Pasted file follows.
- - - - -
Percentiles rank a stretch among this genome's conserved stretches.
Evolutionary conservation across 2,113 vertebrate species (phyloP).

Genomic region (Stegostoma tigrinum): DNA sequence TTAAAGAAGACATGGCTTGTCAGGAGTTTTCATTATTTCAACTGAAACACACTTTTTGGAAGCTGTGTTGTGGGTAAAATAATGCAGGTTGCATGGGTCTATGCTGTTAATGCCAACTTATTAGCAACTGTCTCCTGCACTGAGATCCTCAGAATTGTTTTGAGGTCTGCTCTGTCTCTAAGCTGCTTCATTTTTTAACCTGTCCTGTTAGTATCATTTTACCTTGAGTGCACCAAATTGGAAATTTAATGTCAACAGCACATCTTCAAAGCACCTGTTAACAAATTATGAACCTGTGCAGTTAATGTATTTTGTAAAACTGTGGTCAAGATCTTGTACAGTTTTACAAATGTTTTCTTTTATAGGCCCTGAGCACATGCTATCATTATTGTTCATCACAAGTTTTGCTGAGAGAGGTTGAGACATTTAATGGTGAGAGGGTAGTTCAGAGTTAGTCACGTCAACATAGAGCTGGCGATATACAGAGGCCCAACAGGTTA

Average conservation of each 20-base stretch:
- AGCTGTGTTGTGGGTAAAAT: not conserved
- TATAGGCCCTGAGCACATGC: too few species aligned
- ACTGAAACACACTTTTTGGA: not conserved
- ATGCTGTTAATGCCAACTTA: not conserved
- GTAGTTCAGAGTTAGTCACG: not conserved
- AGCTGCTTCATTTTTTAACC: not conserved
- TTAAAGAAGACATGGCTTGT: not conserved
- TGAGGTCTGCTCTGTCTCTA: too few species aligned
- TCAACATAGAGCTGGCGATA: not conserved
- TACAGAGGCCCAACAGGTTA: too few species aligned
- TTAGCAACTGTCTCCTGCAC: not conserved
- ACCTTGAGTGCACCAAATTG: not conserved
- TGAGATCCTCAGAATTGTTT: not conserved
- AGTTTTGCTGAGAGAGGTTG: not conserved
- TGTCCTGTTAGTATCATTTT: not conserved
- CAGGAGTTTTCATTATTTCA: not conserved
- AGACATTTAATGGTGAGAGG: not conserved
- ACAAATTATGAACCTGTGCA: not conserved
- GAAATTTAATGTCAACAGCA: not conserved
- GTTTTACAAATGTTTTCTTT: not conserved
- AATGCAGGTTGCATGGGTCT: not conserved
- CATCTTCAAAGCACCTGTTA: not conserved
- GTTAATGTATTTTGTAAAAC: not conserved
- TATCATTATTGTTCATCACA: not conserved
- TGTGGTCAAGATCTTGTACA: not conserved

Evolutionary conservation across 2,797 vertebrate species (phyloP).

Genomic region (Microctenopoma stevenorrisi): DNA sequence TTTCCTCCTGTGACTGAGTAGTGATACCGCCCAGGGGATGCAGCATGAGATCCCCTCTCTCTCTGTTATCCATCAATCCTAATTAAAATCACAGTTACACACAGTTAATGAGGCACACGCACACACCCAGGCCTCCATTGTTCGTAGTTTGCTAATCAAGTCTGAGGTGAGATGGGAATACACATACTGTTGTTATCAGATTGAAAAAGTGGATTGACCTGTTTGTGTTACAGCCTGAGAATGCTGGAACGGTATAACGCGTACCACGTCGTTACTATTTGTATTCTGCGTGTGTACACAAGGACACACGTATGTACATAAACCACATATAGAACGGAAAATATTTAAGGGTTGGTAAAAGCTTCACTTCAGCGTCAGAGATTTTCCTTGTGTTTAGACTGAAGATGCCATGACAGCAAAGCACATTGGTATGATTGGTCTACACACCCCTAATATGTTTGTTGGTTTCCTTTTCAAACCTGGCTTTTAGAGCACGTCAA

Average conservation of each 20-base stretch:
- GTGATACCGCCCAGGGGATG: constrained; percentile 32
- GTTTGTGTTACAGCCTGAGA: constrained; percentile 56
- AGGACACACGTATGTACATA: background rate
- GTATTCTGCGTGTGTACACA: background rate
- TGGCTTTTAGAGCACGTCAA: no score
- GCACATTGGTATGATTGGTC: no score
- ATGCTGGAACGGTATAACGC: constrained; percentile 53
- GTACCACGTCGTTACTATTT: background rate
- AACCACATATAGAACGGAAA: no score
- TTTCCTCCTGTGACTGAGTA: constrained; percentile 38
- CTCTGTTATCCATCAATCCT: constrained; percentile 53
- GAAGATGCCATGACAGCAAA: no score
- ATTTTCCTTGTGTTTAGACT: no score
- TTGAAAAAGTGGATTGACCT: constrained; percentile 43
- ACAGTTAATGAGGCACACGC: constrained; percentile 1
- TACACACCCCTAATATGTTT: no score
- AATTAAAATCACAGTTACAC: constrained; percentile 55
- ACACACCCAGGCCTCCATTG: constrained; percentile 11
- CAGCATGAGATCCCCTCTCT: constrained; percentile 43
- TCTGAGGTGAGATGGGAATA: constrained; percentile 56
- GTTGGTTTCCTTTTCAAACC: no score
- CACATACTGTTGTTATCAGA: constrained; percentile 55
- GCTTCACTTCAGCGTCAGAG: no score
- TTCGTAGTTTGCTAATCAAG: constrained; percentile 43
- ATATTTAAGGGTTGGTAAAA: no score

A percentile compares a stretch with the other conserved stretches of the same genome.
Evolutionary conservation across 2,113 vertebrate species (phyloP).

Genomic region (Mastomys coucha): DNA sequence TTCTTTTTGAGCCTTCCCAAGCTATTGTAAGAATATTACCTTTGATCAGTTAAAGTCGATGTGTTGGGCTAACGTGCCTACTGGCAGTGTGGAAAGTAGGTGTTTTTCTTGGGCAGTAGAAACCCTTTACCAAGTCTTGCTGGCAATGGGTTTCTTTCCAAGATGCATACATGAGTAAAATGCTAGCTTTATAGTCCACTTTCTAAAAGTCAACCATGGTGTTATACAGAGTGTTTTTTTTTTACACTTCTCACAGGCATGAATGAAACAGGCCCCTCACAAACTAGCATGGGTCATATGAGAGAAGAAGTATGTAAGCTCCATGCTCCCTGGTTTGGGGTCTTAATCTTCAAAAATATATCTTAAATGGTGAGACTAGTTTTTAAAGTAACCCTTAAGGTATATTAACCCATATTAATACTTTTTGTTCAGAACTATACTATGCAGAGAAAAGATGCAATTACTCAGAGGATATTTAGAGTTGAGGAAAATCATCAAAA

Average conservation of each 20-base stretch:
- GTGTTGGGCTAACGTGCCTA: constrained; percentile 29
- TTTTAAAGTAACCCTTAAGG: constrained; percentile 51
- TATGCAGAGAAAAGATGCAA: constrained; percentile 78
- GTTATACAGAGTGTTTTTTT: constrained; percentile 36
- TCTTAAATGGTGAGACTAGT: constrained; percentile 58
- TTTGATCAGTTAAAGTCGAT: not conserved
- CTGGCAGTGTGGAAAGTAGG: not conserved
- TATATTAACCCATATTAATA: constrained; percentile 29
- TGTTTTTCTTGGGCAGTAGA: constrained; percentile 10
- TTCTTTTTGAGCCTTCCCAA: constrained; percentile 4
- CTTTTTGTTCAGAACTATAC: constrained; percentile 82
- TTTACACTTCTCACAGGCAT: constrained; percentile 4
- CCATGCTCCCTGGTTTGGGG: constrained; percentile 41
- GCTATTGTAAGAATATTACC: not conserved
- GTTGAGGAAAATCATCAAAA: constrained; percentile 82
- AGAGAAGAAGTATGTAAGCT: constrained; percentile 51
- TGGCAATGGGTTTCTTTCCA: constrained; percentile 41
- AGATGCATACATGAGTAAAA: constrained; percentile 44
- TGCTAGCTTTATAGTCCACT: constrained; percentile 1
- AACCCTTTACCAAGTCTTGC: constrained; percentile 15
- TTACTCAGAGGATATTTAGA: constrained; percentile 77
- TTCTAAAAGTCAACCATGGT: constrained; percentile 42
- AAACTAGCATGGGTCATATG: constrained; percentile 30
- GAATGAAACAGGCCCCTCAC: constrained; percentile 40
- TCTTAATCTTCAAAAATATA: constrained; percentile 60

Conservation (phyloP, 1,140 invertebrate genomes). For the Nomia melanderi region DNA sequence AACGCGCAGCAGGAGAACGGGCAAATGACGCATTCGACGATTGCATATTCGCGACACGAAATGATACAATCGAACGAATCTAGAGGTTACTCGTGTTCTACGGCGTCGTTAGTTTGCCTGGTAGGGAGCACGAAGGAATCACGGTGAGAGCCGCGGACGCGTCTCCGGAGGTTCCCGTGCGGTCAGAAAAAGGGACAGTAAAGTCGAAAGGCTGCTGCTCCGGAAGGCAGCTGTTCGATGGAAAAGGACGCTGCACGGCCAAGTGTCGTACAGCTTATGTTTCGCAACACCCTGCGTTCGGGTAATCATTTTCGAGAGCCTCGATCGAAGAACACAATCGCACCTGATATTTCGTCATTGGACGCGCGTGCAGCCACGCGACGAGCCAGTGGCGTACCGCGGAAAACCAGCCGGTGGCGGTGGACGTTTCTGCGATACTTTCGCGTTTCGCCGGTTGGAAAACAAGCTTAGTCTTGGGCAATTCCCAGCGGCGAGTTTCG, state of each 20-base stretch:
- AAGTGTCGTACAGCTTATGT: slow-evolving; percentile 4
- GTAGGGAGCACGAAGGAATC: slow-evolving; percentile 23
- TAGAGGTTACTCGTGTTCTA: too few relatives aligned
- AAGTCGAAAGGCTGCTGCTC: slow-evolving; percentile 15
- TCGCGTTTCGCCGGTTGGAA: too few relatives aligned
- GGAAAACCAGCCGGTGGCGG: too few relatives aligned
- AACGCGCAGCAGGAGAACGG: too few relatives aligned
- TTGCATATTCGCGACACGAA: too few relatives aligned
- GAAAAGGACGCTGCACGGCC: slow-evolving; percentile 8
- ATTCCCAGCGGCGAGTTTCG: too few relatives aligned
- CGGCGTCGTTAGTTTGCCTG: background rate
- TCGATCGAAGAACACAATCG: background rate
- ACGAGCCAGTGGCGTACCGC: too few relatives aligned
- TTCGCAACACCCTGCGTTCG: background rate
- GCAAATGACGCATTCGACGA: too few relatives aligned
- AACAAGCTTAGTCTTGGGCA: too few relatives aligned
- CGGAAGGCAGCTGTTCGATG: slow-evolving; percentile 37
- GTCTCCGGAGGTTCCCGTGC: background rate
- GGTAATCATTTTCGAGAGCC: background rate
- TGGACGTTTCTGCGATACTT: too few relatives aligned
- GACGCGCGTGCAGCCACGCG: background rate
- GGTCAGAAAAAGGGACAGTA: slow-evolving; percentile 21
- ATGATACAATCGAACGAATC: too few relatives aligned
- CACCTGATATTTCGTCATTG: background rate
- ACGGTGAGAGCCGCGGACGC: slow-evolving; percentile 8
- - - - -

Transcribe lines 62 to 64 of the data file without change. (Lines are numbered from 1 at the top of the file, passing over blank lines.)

- GTGTTGGGCTAACGTGCCTA: constrained; percentile 29
- TTTTAAAGTAACCCTTAAGG: constrained; percentile 51
- TATGCAGAGAAAAGATGCAA: constrained; percentile 78